Becoming Single and Available

Being single isn't the same thing as being available

A guy said he had recently become single again. He described several dating experiences that had left him confused. All the women had seemed keen, but when he tried to pursue a relationship they blocked the way (claiming, for example, that they weren't ready to let go of their ex or were afraid of losing their freedom). It occurred that all of these women were what's called SBUs - Single But Unavailable.

SBUs are people who say they're single and express interest, but then put up barriers to prevent a relationship developing. Some of the excuses over the years include: not being over the ex, having too many work commitments, being overweight, still living with the parents, being too broke, wanting to travel in the future, having kids, being too picky, and not wanting to jeopardise the existing friendship.

This type of behaviour typically occurs subconsciously without the person being aware of the obstacles they're creating. It may be driven by fear (of commitment and intimacy, of being hurt again, of loss of control, or of failure), lack of trust, or simply the desire to play the field without being tied down.

Whatever the barrier, the outcome remains the same - they stay single. What they get is a potential partner showing attention and interest, without the chance of it ever going anywhere. if you're an SBU and want to stay that way - fine. But if this is a problem that youw ant to change, then it's time to remove the mental blocks and commit to doing things differently.

Here's how to break down the barriers

* Test the market:
Be honest about whether you're ready to get involved with a new partner. Ask yourself: do I make excuses that take me out of the dating game? How long has it been since I was involved in a long-term relationship? How do I feel when I think about going out with someone? How do I feel about being single? What would I need to change in my life in order to go out with someone?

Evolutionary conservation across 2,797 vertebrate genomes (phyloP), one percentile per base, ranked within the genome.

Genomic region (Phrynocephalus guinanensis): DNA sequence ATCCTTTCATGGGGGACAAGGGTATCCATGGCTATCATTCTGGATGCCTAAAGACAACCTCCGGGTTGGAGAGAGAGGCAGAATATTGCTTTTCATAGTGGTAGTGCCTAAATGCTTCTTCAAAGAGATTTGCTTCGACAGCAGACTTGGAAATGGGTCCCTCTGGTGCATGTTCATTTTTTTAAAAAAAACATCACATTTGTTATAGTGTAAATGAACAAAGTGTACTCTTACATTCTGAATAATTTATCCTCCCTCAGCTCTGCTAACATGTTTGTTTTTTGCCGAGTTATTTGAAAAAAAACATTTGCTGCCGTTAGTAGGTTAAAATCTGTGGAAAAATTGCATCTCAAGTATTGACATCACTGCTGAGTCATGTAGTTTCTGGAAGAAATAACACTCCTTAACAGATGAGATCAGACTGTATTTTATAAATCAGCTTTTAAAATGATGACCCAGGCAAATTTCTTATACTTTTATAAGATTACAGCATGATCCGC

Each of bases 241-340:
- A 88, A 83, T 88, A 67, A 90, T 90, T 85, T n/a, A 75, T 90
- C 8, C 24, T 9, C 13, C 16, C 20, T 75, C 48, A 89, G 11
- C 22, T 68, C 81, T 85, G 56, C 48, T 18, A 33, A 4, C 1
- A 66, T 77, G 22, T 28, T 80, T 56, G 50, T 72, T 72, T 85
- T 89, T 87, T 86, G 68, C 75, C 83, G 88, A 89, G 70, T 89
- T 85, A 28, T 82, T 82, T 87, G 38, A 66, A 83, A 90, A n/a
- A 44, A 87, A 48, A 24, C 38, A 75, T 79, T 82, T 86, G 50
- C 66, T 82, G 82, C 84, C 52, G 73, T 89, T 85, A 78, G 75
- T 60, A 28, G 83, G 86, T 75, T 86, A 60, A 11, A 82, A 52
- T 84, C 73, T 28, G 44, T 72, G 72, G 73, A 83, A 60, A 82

* Get some feedback: Often we can lie to ourselves about our true situation and it's hard to front up honestly. Go to a trusted friend and ask for some constrictive feedback. Do they think you're emotionally available to meet someone? Do they think you put up barriers to avoid getting involved in a relationship? What do they think you need to change to become available?

* Identify the ideal: Take some time to think about what type of person you would ideally like to be involved with. break it down into their personality traits, emotional make-up, looks, career, family attachments, ambitions, social skills, and parenting ability. Then ask yourself: am I ready to meet this person?

* Lose the barriers: Once you have acknowledged that you're ready to open up to a new relationship, start tearing down the barriers that have been stopping you. Divide your life into these areas: health and fitness, work, family, friends, past relationships, upbringing, finance, andliving arrangements. Then ask yourself: what do I need to change or do differently in these areas so I'm more available to meet someone? This might include buying a new wardrobe, breaking contact with your ex-boyfriend, reducing your alcohol intake, not working weekends, moving house, getting counselling, joining a gym or spending more time with single friends.

Source: Next mgz